Tag Archives: Waterloo Press

Grit Lit and More

Photo by Simon Dack

Tonight from 7-9pm, a meet-up for all local reporters and bloggers at Community Base, Queens Road. Subjects under discussion include online writers and the law.

The final Grit Lit of 2010 is at the Red Roaster, St James St, on Friday at 7.45pm (book in advance or £5 on door.) Performers include John O’Donoghue (Sectioned), Akila, Louise Halvardsson, Amy Riley, Tim Lay, Dan Holloway, Erinna Mettler and Rob Paraman.

Updates on the latest publications from Waterloo Press are on Facebook, and they will be holding a Christmas Party at the Iambic Theatre, Gardner St, on December 16  at 8pm.

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The Crime Of It All

The Crime of It All, a new network for authors of crime fiction, interviews Aliya Whiteley (Light Reading), while Eight Cuts Press profiles Grace Andreacchi of Andromache Books.

Details of The Crashaw Prize for Poetry over at Salt Publishing (submit debut collections, deadline October 31.)

Here in Brighton, Waterloo Press poet Eeva Liisa Manner‘s Bright Dusky Bright is praised by Paul Stubbs at ‘Fiend Journal’. And Maria Jastrzębska marks National Poetry Day tomorrow at Sydney Street’s Pen to Paper.

Among the more interesting books reviewed this week are Clare B. Dunkle‘s House of Dead Maids (a ‘prequel’ to Wuthering Heights) and Colleen Curran‘s splendidly titled YA novel, Whores on the Hill.

And for your reading pleasure, something old (Emily Dickinson‘s What Mystery Pervades a Well!) or something new (Ian D. Smith‘s How I Came to Light up the Universe.)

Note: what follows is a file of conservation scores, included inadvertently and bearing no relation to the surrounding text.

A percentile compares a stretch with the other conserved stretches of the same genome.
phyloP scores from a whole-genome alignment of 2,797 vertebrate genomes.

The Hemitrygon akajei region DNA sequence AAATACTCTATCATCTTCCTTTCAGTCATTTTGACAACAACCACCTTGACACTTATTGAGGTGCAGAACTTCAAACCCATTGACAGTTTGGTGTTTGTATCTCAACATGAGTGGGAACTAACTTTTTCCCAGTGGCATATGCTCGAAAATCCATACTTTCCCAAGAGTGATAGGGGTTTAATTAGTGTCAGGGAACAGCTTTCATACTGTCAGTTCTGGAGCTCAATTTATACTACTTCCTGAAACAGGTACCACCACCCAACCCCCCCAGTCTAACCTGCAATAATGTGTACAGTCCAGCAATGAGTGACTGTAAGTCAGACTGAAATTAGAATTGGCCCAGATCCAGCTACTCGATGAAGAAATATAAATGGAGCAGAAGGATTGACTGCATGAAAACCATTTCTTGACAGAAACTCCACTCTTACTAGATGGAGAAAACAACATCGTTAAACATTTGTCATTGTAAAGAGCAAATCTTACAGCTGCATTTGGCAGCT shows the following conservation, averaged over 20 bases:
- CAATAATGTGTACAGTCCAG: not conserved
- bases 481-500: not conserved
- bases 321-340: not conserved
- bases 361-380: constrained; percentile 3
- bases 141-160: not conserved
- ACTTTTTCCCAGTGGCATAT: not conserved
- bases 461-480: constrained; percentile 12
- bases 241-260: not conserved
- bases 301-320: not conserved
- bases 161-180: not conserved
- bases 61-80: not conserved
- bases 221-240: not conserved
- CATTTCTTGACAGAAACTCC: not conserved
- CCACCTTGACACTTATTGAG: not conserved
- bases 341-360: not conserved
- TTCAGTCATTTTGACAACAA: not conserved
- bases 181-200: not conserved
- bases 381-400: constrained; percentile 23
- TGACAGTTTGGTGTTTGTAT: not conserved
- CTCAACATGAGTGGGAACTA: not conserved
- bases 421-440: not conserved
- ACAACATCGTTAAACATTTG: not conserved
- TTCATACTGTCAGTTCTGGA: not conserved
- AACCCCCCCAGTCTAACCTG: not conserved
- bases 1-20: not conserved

A Sporting Chance

Sandpiper Books, Brighton

For Books’ Sake is a vibrant new blog, focussing on women’s literature. Based in London, contributors include Brighton’s Alexis Somerville, and a recent article profiles Sandpiper Books (on Kensington Gardens, great for discounted arts and cultural books.)

Elsewhere in the North Laine, tomorrow, September 12, at 8pm, Iambic Arts Theatre (on Regent Street) hosts A Sporting Chance, a night of poetry, prose, music and humour from Waterloo Press, featuring memoirist John O’Donohue, poets Naomi Foyle and Bernadette Cremlin, novelist Bridget Whelan and biographer Derek Watts, all in aid of blind cricketer Dan Field‘s upcoming trip to Rwanda for charity Cricket Without Boundaries.

Last chance to see From Sickert to Gertler: Modern British Art at Brighton Museum & Art Gallery, Royal Pavilion Gardens, which ends tomorrow. And coming up, the Old Police Cells Museum (housed underneath Brighton Town Hall) will be conducting a special tour on Saturday, September 25, from 2-3pm. (The cells can be visited at other terms, subject to prior arrangement.)

Finally, if you’re researching our city’s past, then this series of upcoming lectures at Brighton History Centre is of interest. Topics include workhouses and court records.